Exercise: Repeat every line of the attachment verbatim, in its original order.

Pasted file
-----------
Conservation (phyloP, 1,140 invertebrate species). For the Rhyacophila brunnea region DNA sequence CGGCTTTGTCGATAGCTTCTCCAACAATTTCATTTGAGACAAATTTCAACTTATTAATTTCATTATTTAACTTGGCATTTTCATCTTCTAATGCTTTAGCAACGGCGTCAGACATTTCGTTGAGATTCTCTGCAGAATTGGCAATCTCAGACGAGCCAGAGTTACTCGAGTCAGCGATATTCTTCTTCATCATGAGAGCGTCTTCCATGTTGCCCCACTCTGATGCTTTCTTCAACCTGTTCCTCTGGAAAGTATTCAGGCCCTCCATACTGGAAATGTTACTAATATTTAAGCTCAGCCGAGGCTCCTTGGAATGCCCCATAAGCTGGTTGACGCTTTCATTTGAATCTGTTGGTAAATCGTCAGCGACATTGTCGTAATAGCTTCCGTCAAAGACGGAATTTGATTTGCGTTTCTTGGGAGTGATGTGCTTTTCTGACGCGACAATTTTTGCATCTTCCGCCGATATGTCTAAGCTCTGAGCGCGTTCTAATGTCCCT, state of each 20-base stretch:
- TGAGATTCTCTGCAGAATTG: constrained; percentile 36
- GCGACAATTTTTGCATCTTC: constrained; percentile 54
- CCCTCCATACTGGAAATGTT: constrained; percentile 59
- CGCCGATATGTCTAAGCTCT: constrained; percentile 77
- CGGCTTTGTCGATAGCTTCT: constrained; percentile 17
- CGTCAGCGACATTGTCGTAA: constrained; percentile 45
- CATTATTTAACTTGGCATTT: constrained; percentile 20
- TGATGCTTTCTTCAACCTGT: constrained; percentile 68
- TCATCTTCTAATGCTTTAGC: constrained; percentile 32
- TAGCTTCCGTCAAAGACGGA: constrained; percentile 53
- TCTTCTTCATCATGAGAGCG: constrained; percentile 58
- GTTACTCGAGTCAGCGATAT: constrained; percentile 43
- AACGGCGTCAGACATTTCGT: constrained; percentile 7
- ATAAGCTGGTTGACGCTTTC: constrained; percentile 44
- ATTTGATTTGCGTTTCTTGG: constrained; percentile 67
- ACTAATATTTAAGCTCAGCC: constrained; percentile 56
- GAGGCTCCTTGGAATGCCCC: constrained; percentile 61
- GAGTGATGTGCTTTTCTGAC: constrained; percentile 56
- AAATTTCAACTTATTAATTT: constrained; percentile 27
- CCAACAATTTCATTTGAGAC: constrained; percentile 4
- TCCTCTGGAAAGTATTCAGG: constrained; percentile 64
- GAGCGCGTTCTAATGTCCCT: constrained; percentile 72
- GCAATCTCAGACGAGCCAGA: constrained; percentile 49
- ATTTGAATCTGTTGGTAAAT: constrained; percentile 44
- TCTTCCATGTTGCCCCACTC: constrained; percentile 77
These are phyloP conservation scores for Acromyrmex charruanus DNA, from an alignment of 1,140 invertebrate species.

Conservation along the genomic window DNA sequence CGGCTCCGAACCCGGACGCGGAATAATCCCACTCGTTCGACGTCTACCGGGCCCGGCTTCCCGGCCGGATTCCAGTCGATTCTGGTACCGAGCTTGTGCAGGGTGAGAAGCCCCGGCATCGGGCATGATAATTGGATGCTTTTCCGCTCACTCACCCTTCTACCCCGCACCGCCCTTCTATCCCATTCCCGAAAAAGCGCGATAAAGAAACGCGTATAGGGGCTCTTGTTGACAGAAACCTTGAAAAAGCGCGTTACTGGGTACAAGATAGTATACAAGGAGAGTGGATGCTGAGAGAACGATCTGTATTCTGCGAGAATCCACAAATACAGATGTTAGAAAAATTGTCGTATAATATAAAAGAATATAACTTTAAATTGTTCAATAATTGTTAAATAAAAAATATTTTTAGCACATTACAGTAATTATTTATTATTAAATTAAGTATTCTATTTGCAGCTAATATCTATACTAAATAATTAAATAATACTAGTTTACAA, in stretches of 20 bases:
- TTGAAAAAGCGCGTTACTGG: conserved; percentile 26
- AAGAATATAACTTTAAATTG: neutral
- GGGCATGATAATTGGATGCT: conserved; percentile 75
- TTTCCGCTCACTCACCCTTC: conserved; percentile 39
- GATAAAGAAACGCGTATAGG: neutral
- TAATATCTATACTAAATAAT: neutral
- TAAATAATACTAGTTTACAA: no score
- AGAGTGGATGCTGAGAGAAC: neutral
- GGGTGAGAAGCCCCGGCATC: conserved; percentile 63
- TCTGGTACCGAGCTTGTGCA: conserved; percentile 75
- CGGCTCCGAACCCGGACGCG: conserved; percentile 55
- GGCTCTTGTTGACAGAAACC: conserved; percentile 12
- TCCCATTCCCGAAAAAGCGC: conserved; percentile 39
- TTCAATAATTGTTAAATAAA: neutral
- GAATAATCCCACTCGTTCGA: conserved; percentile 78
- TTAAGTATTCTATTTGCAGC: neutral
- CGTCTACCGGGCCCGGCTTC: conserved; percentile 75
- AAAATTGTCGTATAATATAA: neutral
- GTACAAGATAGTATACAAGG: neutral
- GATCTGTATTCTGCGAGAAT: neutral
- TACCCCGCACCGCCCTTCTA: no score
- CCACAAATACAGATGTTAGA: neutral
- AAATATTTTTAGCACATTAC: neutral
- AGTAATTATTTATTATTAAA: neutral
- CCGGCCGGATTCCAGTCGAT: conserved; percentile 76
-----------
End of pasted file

Conservation (phyloP, 1,140 invertebrate species). For the Rhyacophila brunnea region DNA sequence CGGCTTTGTCGATAGCTTCTCCAACAATTTCATTTGAGACAAATTTCAACTTATTAATTTCATTATTTAACTTGGCATTTTCATCTTCTAATGCTTTAGCAACGGCGTCAGACATTTCGTTGAGATTCTCTGCAGAATTGGCAATCTCAGACGAGCCAGAGTTACTCGAGTCAGCGATATTCTTCTTCATCATGAGAGCGTCTTCCATGTTGCCCCACTCTGATGCTTTCTTCAACCTGTTCCTCTGGAAAGTATTCAGGCCCTCCATACTGGAAATGTTACTAATATTTAAGCTCAGCCGAGGCTCCTTGGAATGCCCCATAAGCTGGTTGACGCTTTCATTTGAATCTGTTGGTAAATCGTCAGCGACATTGTCGTAATAGCTTCCGTCAAAGACGGAATTTGATTTGCGTTTCTTGGGAGTGATGTGCTTTTCTGACGCGACAATTTTTGCATCTTCCGCCGATATGTCTAAGCTCTGAGCGCGTTCTAATGTCCCT, state of each 20-base stretch:
- TGAGATTCTCTGCAGAATTG: constrained; percentile 36
- GCGACAATTTTTGCATCTTC: constrained; percentile 54
- CCCTCCATACTGGAAATGTT: constrained; percentile 59
- CGCCGATATGTCTAAGCTCT: constrained; percentile 77
- CGGCTTTGTCGATAGCTTCT: constrained; percentile 17
- CGTCAGCGACATTGTCGTAA: constrained; percentile 45
- CATTATTTAACTTGGCATTT: constrained; percentile 20
- TGATGCTTTCTTCAACCTGT: constrained; percentile 68
- TCATCTTCTAATGCTTTAGC: constrained; percentile 32
- TAGCTTCCGTCAAAGACGGA: constrained; percentile 53
- TCTTCTTCATCATGAGAGCG: constrained; percentile 58
- GTTACTCGAGTCAGCGATAT: constrained; percentile 43
- AACGGCGTCAGACATTTCGT: constrained; percentile 7
- ATAAGCTGGTTGACGCTTTC: constrained; percentile 44
- ATTTGATTTGCGTTTCTTGG: constrained; percentile 67
- ACTAATATTTAAGCTCAGCC: constrained; percentile 56
- GAGGCTCCTTGGAATGCCCC: constrained; percentile 61
- GAGTGATGTGCTTTTCTGAC: constrained; percentile 56
- AAATTTCAACTTATTAATTT: constrained; percentile 27
- CCAACAATTTCATTTGAGAC: constrained; percentile 4
- TCCTCTGGAAAGTATTCAGG: constrained; percentile 64
- GAGCGCGTTCTAATGTCCCT: constrained; percentile 72
- GCAATCTCAGACGAGCCAGA: constrained; percentile 49
- ATTTGAATCTGTTGGTAAAT: constrained; percentile 44
- TCTTCCATGTTGCCCCACTC: constrained; percentile 77
These are phyloP conservation scores for Acromyrmex charruanus DNA, from an alignment of 1,140 invertebrate species.

Conservation along the genomic window DNA sequence CGGCTCCGAACCCGGACGCGGAATAATCCCACTCGTTCGACGTCTACCGGGCCCGGCTTCCCGGCCGGATTCCAGTCGATTCTGGTACCGAGCTTGTGCAGGGTGAGAAGCCCCGGCATCGGGCATGATAATTGGATGCTTTTCCGCTCACTCACCCTTCTACCCCGCACCGCCCTTCTATCCCATTCCCGAAAAAGCGCGATAAAGAAACGCGTATAGGGGCTCTTGTTGACAGAAACCTTGAAAAAGCGCGTTACTGGGTACAAGATAGTATACAAGGAGAGTGGATGCTGAGAGAACGATCTGTATTCTGCGAGAATCCACAAATACAGATGTTAGAAAAATTGTCGTATAATATAAAAGAATATAACTTTAAATTGTTCAATAATTGTTAAATAAAAAATATTTTTAGCACATTACAGTAATTATTTATTATTAAATTAAGTATTCTATTTGCAGCTAATATCTATACTAAATAATTAAATAATACTAGTTTACAA, in stretches of 20 bases:
- TTGAAAAAGCGCGTTACTGG: conserved; percentile 26
- AAGAATATAACTTTAAATTG: neutral
- GGGCATGATAATTGGATGCT: conserved; percentile 75
- TTTCCGCTCACTCACCCTTC: conserved; percentile 39
- GATAAAGAAACGCGTATAGG: neutral
- TAATATCTATACTAAATAAT: neutral
- TAAATAATACTAGTTTACAA: no score
- AGAGTGGATGCTGAGAGAAC: neutral
- GGGTGAGAAGCCCCGGCATC: conserved; percentile 63
- TCTGGTACCGAGCTTGTGCA: conserved; percentile 75
- CGGCTCCGAACCCGGACGCG: conserved; percentile 55
- GGCTCTTGTTGACAGAAACC: conserved; percentile 12
- TCCCATTCCCGAAAAAGCGC: conserved; percentile 39
- TTCAATAATTGTTAAATAAA: neutral
- GAATAATCCCACTCGTTCGA: conserved; percentile 78
- TTAAGTATTCTATTTGCAGC: neutral
- CGTCTACCGGGCCCGGCTTC: conserved; percentile 75
- AAAATTGTCGTATAATATAA: neutral
- GTACAAGATAGTATACAAGG: neutral
- GATCTGTATTCTGCGAGAAT: neutral
- TACCCCGCACCGCCCTTCTA: no score
- CCACAAATACAGATGTTAGA: neutral
- AAATATTTTTAGCACATTAC: neutral
- AGTAATTATTTATTATTAAA: neutral
- CCGGCCGGATTCCAGTCGAT: conserved; percentile 76